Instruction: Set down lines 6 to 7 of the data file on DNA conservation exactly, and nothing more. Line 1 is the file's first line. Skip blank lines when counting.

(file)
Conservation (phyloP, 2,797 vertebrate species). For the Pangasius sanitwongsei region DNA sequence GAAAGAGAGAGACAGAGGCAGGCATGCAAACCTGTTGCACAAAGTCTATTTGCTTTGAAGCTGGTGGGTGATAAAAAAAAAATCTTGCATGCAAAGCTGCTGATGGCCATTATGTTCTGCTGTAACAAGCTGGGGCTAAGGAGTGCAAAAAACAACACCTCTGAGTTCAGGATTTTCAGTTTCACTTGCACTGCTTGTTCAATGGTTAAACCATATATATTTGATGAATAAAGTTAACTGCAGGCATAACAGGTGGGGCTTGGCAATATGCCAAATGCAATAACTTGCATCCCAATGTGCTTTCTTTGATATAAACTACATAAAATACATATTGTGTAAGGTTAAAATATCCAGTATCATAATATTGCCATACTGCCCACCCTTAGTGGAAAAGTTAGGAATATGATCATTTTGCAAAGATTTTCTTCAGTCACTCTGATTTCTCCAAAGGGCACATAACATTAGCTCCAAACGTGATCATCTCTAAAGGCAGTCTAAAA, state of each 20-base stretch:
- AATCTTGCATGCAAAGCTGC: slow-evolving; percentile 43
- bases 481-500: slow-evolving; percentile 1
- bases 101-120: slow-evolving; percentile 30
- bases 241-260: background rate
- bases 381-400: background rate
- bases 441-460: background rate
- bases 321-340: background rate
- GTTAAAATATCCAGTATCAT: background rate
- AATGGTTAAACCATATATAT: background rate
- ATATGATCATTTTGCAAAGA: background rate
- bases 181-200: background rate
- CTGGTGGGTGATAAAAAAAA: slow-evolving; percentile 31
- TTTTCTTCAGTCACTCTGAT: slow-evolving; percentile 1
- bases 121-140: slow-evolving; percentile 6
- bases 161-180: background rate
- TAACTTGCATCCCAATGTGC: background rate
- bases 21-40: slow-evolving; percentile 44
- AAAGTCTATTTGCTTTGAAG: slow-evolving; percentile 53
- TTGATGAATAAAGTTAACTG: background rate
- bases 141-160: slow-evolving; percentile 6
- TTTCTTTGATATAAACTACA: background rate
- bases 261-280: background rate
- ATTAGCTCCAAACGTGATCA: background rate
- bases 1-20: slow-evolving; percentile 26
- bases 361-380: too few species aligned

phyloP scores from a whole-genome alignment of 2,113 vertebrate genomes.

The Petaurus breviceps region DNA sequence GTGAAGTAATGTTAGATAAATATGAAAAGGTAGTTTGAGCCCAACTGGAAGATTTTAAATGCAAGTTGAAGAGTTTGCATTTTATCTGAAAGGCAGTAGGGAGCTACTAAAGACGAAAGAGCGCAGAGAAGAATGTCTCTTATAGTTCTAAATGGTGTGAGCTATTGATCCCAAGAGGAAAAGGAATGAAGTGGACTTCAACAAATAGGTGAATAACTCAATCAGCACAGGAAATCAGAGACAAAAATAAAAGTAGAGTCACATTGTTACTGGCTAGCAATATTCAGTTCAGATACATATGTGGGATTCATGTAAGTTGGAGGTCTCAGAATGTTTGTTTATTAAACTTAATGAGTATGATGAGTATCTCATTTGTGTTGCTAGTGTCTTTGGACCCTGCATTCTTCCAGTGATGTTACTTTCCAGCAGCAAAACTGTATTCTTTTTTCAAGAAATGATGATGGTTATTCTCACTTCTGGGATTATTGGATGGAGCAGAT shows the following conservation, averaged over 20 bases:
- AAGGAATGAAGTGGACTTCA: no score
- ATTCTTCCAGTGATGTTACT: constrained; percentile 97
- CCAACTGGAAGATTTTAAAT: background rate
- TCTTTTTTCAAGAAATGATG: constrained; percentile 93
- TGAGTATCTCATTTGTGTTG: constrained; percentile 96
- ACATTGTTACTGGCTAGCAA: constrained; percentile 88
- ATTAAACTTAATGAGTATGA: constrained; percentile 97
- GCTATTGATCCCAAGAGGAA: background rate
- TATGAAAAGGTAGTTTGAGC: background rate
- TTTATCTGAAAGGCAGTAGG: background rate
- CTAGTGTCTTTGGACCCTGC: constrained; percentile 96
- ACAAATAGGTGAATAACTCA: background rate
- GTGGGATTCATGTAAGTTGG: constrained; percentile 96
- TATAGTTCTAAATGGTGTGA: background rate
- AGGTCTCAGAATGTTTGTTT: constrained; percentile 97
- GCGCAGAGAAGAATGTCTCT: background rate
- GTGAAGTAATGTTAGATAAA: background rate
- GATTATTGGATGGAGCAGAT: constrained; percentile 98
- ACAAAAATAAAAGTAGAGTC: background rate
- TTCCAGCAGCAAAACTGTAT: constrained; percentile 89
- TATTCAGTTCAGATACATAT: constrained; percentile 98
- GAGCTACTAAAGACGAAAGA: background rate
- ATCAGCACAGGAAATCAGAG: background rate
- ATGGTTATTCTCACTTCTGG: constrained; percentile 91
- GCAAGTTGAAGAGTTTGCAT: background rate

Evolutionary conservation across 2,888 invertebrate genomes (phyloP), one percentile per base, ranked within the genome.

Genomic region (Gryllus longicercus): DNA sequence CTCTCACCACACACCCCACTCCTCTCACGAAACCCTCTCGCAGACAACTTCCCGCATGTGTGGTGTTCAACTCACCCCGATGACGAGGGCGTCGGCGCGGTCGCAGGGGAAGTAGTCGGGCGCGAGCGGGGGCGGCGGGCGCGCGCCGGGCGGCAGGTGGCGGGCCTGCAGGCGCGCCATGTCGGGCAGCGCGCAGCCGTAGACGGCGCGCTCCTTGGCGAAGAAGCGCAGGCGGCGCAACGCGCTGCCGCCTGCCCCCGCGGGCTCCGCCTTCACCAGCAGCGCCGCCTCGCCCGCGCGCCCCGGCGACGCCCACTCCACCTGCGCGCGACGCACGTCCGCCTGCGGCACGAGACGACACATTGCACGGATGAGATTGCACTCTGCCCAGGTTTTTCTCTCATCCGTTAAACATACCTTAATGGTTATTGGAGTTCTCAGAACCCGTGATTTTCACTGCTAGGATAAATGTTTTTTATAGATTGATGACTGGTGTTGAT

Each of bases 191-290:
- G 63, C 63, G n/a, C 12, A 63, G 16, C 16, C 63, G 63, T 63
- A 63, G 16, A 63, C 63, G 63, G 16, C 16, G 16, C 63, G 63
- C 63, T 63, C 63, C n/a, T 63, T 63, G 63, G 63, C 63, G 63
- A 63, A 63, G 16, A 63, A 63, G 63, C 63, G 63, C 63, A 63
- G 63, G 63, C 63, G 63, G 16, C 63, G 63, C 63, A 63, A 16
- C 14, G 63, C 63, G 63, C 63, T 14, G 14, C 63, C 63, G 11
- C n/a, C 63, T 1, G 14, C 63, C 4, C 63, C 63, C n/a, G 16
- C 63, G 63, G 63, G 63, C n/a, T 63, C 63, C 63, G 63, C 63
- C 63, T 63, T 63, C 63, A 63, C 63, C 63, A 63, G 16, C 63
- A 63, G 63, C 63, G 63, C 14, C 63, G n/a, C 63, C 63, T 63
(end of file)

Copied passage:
- bases 381-400: background rate
- bases 441-460: background rate